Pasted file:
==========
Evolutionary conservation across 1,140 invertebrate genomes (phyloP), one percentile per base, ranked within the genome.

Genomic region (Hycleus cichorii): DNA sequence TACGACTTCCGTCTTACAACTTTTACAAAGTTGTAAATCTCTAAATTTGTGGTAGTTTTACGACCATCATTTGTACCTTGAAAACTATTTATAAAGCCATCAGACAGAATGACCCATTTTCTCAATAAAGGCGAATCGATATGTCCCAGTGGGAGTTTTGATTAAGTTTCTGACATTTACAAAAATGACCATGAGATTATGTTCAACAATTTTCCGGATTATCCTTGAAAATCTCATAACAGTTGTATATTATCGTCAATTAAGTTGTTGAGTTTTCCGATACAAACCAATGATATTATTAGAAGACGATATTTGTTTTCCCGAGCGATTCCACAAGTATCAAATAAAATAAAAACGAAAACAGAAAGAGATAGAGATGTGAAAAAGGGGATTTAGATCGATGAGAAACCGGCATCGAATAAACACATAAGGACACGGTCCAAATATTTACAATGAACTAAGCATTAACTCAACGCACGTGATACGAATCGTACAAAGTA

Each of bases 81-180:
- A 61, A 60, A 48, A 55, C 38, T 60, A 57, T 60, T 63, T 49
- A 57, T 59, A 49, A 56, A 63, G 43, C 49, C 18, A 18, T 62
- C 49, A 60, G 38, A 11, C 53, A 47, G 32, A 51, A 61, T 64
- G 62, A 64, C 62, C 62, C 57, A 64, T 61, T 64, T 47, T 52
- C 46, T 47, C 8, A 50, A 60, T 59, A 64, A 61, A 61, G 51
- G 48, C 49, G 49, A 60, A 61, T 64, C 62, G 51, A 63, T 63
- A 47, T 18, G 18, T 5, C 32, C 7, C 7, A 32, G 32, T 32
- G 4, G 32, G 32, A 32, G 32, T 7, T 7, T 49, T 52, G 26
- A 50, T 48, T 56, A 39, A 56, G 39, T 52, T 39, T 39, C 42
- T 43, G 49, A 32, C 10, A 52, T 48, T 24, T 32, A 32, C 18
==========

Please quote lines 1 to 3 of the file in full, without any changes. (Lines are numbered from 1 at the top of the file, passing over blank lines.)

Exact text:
Evolutionary conservation across 1,140 invertebrate genomes (phyloP), one percentile per base, ranked within the genome.

Genomic region (Hycleus cichorii): DNA sequence TACGACTTCCGTCTTACAACTTTTACAAAGTTGTAAATCTCTAAATTTGTGGTAGTTTTACGACCATCATTTGTACCTTGAAAACTATTTATAAAGCCATCAGACAGAATGACCCATTTTCTCAATAAAGGCGAATCGATATGTCCCAGTGGGAGTTTTGATTAAGTTTCTGACATTTACAAAAATGACCATGAGATTATGTTCAACAATTTTCCGGATTATCCTTGAAAATCTCATAACAGTTGTATATTATCGTCAATTAAGTTGTTGAGTTTTCCGATACAAACCAATGATATTATTAGAAGACGATATTTGTTTTCCCGAGCGATTCCACAAGTATCAAATAAAATAAAAACGAAAACAGAAAGAGATAGAGATGTGAAAAAGGGGATTTAGATCGATGAGAAACCGGCATCGAATAAACACATAAGGACACGGTCCAAATATTTACAATGAACTAAGCATTAACTCAACGCACGTGATACGAATCGTACAAAGTA

Each of bases 81-180: